There has been compared behavior of rats, corvid birds, and monkeys of different species at their performance of the Revecz–Krushinskii test (RKT) developed by L.V. Krushinskii to estimate the human capability for revealing rule of discrete translocation of hidden target object. RKT was introduced as an addition to the test for extrapolation of the movement direction of the lure seen only at the initial pathway fragment; this test is close to Piaget’s test (stage 6) evaluating the capability for mental representation and location of the moving hidden object. During RKT, the lure, hidden from animals, was placed, near where it was previous time: at the first test presentation— under the 1st cylinder, at the 2nd one—under the 2nd cylinder, etc. The animals were tested once. It was shown that they did not catch the necessary for successful solution rule of the lure translocation, direction and step of its translocation at each presentation. Only some of the animals solved RKT, found the lure 3 and more times in succession with no errors or with one error. Nevertheless, in all groups the number of errors was lower than that in the model situation of random search. Such optimization was a consequence of universal for all groups’ strategy of search in the places where the lure was found recently. With the similar number of errors, rats, birds, and monkeys performed the search differently. Rats were looking for lure mainly among the cylinders where they had found it previously, whereas monkeys and birds the first the new cylinders located near the target one, which implies the existence, to the weak extent, of elements of prognosis. For all groups of animals, RKT turned out to be more difficult both of the test for extrapolation and of the Piaget’s test.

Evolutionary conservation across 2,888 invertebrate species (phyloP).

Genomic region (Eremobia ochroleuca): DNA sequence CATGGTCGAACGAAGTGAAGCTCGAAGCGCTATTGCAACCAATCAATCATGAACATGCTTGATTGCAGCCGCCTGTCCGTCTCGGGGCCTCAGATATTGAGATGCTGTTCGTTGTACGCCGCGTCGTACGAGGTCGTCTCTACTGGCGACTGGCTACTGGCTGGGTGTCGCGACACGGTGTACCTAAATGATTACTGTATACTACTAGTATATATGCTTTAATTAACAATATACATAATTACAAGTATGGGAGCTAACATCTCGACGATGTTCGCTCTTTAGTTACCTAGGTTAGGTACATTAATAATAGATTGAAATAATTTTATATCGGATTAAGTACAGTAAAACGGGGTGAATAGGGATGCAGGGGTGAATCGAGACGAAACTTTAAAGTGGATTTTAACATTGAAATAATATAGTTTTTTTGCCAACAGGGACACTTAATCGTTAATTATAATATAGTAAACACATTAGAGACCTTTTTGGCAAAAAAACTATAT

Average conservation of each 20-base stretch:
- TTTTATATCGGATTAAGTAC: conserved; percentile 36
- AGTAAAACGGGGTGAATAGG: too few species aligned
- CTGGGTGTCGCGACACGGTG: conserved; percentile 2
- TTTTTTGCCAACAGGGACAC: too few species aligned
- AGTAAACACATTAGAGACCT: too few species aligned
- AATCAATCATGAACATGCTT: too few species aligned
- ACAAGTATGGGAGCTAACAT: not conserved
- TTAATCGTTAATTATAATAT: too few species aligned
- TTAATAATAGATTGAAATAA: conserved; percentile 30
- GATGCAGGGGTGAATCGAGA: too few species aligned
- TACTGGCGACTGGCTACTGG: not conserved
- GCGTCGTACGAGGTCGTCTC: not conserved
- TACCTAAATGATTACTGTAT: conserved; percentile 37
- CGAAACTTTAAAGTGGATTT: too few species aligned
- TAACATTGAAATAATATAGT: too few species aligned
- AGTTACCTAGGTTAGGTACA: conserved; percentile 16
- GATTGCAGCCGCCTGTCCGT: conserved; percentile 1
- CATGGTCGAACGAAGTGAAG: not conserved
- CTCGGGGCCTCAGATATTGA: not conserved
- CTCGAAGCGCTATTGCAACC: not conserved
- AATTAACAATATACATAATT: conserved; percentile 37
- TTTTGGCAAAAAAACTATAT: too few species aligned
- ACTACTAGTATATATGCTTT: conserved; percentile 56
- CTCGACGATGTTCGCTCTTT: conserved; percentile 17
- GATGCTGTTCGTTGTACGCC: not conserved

Решение теста Ревеша-Крушинского животными разных таксономических групп